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Manual page for SET4(8)

set4, unset4, check4 - set, unset, and check the 4 megabyte process virtual address space limit flag in a Sun386i module


set4 [ -d working_directory ] [ - | filename ] ...

unset4 filename...

check4 filename...


Available only on Sun 386i systems running a SunOS 4.0.x release or earlier. Not a SunOS 4.1 release feature.


set4 sets the 4 megabyte process memory flag in each filename program image, limiting the virtual address space for each program to 4 megabytes. If a `-' is used, set4 reads the standard input for a list of files to set the 4 megabyte limit on. Lines in the standard input whose first character is `#' are ignored, so files may include comments.

unset4 clears the 4 megabyte process memory flag in the program image, so the process virtual address space is not limited to 4 megabytes.

check4 reports programs that do not have the 4 megabyte limit set, and does not report programs with the limit set.


-d working_directory
This specifies a directory prefix for file names that set4 processes.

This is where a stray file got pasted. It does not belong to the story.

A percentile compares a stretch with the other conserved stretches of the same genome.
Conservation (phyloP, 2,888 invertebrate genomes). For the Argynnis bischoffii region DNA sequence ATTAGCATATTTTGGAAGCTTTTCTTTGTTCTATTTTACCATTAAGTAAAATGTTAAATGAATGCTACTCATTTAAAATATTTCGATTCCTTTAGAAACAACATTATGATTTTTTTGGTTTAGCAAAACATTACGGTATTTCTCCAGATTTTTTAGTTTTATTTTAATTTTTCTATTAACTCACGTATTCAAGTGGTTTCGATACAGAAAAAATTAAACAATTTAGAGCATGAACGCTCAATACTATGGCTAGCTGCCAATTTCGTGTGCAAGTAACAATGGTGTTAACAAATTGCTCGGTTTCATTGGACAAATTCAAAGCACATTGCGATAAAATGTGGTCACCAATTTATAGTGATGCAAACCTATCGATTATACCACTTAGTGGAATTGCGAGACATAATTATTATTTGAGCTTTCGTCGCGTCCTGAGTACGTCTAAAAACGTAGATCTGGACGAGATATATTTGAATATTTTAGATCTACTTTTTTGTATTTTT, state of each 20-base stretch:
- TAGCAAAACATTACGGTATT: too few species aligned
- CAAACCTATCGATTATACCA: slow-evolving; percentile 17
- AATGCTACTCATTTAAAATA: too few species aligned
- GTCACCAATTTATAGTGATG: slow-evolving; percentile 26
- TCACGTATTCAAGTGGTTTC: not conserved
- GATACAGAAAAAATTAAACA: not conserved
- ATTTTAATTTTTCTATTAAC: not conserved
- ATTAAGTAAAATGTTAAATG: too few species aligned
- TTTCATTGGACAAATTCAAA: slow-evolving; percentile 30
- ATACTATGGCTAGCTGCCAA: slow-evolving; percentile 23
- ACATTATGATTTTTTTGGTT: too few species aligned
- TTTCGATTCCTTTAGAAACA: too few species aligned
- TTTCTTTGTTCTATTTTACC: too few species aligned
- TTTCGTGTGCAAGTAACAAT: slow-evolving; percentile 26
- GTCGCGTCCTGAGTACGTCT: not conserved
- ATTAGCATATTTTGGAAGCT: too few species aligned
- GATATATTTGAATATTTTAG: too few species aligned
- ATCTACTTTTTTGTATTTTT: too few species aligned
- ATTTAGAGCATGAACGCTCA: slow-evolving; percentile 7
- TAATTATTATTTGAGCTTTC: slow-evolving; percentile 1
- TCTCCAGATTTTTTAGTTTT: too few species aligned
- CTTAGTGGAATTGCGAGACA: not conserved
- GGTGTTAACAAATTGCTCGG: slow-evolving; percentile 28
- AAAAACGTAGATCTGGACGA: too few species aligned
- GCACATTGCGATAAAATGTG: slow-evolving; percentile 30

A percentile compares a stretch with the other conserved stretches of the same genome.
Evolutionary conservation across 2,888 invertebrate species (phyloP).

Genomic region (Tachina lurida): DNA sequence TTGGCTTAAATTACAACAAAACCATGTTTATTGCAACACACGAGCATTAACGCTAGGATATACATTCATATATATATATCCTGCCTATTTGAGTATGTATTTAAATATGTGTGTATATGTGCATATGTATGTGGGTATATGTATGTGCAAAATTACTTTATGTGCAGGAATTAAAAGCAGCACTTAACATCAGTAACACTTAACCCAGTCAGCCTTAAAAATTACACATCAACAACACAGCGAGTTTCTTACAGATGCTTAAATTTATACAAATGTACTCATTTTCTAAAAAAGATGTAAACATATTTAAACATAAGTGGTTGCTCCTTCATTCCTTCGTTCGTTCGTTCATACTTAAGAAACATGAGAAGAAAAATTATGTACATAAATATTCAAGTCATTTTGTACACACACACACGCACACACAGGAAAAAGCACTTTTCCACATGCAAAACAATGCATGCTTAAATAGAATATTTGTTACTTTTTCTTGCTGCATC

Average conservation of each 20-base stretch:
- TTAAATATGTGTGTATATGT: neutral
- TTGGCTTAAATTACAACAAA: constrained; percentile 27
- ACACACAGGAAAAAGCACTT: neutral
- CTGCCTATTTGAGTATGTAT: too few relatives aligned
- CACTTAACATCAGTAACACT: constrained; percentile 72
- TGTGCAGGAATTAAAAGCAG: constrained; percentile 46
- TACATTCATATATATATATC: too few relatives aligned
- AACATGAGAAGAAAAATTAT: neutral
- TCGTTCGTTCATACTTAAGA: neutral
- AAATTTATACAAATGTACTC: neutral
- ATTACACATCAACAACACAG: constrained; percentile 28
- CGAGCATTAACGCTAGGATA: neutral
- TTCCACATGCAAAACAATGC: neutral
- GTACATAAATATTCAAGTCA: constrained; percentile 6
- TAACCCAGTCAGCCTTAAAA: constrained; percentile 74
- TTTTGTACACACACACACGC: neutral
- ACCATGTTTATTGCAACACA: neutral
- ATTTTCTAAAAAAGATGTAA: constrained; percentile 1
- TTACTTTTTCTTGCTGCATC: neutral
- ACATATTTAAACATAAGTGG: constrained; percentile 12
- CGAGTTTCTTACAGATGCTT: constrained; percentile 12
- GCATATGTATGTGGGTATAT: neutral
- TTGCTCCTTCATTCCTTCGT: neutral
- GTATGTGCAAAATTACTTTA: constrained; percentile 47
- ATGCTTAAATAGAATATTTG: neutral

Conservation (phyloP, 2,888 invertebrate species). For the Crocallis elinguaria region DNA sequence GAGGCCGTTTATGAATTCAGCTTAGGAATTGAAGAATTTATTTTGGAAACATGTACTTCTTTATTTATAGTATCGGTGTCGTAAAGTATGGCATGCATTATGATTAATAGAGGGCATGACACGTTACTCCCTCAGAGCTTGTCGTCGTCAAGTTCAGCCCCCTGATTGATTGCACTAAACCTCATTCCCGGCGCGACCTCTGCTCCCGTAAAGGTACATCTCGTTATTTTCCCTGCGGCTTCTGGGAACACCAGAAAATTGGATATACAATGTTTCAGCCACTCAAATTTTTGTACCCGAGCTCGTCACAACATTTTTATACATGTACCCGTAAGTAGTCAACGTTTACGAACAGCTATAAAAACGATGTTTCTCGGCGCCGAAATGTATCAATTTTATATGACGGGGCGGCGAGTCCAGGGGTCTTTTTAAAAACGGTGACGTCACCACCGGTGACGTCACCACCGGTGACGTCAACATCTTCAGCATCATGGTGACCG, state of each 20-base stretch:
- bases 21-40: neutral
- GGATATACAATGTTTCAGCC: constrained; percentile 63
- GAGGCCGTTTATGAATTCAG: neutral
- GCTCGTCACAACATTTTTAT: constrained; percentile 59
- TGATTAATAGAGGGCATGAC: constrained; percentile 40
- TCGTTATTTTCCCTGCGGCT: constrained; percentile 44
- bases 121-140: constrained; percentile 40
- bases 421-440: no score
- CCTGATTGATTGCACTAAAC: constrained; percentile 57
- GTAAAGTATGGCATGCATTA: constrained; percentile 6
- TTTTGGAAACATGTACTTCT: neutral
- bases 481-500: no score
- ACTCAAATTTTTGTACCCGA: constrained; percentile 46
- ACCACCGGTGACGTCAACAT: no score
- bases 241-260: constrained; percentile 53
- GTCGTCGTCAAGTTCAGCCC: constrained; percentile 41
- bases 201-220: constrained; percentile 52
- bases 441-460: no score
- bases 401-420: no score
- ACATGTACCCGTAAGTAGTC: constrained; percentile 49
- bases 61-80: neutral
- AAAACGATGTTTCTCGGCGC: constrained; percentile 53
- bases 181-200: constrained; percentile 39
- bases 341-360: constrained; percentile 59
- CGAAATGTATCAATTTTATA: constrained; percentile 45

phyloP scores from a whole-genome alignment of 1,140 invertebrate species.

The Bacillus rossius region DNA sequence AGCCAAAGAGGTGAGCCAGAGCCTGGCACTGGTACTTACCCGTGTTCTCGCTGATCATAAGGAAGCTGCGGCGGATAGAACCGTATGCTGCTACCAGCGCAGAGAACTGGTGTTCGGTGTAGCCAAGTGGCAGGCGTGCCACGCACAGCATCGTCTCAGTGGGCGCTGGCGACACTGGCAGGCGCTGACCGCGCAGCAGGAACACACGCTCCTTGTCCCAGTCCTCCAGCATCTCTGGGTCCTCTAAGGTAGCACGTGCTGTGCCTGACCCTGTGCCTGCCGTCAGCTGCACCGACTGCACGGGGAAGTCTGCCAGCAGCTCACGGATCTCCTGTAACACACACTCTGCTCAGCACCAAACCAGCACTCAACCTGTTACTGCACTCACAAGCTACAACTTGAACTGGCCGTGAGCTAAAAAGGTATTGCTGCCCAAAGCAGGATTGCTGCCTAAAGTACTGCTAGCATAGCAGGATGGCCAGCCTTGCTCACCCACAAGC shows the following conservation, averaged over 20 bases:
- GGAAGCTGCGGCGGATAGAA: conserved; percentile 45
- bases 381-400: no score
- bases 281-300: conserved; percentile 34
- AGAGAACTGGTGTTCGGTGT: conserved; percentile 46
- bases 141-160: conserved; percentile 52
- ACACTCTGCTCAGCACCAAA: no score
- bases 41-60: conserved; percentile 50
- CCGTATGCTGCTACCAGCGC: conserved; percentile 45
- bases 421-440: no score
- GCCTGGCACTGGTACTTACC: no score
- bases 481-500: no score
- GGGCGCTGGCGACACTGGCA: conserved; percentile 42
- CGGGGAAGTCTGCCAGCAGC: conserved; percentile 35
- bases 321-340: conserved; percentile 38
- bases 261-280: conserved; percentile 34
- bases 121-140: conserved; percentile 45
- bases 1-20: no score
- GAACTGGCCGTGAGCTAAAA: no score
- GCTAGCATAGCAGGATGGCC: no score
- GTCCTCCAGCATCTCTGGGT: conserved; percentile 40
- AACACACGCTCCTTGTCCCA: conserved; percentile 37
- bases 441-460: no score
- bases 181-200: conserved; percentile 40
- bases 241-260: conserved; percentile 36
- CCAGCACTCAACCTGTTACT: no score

Suppose that the file small_progs contains the following:

# These files should have their virtual address spaces limited to 4 MB:

Then the following command will run set4 on /build/bin/false, /build/bin/date, /build/bin/true, and /build/bin/cat.

example% set4 -d /build /bin/false  -  
/bin/cat < small_progs


In this example, unset4 clears the 4 megabyte limit flag in date, and clri.

example% unset4 /bin/date /etc/clri

In the last example, check4 shows that date and clri are 4 megabyte processes, but basename is not.

example% check4 /bin/date /etc/clri /usr/bin/basename
basename is not a 4MB process


execve.2v execl.3v


There is a problem in the way that processes that have the 4 megabyte limit set exec() processes that do not have the limit set. (See execve.2v and execl.3v for descriptions of exec() processing.) For a short time during the exec(), a child has the parent's data and stack limits. During this time, the program is checked to see if it will fit into memory. If the parent had the 4 megabyte limit set, the test fails, because the child program is running with the parent's 4 megabyte limit. This only affects programs which have more than 4 megabytes of global or static data compiled into the program. It does not affect programs which use malloc.3v to obtain memory.

For example, csh.1 and sh.1 may be 4 megabyte processes. If they are, and if you try to run a program with more than 4 megabytes of global and static data, the shell cannot successfully exec(). To fix this problem, become root on your machine and enter the following commands:

	example%  /etc/mount  -o  remount,rw  /usr
	/usr/etc/unset4  /bin/csh  /bin/sh
Then log out and back in again to run the modified shell. This makes csh and sh ``normal'' processes.

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Created by unroff & hp-tools. © by Hans-Peter Bischof. All Rights Reserved (1997).

Last modified 21/April/97